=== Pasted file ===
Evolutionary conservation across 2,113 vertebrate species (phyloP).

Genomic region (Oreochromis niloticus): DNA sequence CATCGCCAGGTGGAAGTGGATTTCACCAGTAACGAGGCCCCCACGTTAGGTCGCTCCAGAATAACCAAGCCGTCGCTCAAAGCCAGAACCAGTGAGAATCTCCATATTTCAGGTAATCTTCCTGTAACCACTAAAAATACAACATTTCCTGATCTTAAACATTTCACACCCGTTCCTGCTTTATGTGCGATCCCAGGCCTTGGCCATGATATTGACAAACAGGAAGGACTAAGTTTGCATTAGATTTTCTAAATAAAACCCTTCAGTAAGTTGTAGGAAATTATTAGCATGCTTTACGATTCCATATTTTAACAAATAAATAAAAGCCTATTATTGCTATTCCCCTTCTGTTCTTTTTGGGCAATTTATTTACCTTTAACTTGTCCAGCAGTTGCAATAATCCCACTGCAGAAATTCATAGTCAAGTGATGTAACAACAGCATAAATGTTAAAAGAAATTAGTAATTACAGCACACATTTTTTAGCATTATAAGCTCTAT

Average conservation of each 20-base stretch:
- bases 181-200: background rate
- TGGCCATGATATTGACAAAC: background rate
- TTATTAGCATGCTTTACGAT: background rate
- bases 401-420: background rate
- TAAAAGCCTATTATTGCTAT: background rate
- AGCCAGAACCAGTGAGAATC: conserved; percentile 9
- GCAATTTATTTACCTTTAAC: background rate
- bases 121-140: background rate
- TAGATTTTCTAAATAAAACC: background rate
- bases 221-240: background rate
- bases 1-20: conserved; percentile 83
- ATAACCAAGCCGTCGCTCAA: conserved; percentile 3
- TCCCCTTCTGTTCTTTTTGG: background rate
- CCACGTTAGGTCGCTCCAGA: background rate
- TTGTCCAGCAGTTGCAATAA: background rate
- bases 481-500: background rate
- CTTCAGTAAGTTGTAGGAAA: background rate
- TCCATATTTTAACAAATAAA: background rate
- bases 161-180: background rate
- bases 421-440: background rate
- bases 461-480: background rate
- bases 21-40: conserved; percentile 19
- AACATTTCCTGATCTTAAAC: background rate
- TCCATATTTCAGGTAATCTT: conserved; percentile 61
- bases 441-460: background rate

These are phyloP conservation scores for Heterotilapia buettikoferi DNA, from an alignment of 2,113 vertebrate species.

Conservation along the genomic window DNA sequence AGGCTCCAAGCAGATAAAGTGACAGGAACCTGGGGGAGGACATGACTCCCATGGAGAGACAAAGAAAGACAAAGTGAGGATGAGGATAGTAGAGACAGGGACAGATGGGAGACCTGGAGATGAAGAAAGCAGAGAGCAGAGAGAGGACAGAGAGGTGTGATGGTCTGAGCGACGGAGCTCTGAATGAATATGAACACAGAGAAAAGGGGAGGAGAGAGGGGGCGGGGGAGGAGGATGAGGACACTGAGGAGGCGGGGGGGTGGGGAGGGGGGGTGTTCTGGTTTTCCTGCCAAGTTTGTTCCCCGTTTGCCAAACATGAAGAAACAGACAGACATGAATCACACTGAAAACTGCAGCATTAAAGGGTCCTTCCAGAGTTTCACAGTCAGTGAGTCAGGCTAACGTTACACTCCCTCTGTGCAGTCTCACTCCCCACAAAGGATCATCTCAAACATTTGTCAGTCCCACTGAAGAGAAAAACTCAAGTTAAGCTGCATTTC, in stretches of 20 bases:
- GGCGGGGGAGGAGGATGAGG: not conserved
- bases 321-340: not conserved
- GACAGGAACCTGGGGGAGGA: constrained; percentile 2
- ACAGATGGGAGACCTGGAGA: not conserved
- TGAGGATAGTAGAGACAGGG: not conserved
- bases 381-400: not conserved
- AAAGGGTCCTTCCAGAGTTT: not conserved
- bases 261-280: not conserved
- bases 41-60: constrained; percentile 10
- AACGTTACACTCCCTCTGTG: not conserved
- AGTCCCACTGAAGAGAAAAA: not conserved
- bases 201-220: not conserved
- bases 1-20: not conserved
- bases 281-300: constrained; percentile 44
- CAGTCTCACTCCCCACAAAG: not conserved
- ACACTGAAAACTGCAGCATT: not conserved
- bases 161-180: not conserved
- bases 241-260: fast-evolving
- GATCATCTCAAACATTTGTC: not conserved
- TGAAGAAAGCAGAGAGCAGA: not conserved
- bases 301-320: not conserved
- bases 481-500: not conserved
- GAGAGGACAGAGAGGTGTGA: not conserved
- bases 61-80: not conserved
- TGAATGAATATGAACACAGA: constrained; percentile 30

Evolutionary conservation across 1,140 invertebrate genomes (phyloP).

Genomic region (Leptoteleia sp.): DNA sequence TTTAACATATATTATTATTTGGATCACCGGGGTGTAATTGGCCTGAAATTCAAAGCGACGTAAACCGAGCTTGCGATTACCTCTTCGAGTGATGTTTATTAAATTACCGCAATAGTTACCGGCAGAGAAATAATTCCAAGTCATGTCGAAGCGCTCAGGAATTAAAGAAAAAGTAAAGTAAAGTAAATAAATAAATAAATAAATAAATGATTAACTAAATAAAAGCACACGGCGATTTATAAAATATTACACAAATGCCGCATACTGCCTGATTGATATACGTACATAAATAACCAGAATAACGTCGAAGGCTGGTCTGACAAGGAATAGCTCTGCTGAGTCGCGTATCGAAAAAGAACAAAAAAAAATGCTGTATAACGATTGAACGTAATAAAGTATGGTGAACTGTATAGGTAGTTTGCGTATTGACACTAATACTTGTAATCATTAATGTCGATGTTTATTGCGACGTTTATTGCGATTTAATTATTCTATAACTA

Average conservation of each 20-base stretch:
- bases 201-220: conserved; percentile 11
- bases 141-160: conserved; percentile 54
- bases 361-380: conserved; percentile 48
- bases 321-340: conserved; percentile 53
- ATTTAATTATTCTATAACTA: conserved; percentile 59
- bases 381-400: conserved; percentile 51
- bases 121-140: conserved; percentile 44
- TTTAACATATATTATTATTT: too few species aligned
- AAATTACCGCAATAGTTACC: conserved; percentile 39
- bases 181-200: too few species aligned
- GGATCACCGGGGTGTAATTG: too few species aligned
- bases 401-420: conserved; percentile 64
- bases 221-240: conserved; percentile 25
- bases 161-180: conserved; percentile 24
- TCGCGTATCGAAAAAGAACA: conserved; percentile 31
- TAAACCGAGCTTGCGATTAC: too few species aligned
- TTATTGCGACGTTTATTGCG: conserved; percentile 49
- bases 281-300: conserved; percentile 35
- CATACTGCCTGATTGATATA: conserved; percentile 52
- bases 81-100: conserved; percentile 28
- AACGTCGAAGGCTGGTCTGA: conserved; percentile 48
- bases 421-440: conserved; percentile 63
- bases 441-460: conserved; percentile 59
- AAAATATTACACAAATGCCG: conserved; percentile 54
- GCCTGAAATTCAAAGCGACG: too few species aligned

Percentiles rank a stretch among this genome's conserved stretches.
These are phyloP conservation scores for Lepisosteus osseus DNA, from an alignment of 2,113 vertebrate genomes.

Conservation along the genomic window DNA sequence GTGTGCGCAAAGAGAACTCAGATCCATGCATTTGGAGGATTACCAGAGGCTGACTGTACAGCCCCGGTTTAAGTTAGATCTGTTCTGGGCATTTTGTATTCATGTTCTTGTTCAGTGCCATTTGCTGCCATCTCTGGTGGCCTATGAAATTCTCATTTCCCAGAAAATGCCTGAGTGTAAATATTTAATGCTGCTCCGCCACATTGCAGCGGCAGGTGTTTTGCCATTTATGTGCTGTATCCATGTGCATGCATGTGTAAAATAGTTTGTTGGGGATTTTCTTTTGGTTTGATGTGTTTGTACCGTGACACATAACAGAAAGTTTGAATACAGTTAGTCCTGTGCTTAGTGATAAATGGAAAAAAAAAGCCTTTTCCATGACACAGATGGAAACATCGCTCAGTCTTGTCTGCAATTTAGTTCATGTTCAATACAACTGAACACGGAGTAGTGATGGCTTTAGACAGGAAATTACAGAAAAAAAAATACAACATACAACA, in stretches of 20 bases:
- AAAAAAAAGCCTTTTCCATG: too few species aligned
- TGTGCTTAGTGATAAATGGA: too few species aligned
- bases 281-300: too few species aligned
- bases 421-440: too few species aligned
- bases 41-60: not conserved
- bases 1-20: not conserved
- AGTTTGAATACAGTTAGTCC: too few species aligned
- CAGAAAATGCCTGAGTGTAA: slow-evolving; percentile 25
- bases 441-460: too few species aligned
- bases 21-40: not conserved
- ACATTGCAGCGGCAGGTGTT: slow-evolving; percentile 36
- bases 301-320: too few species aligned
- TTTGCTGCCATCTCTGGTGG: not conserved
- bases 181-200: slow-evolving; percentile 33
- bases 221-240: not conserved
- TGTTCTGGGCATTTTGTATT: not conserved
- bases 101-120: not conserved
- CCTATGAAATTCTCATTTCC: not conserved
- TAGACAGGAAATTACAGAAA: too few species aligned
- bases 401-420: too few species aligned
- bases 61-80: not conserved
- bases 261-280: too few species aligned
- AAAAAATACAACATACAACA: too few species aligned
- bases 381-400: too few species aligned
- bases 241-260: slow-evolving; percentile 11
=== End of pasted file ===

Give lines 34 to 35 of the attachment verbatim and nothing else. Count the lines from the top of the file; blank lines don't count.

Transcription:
- ACAGATGGGAGACCTGGAGA: not conserved
- TGAGGATAGTAGAGACAGGG: not conserved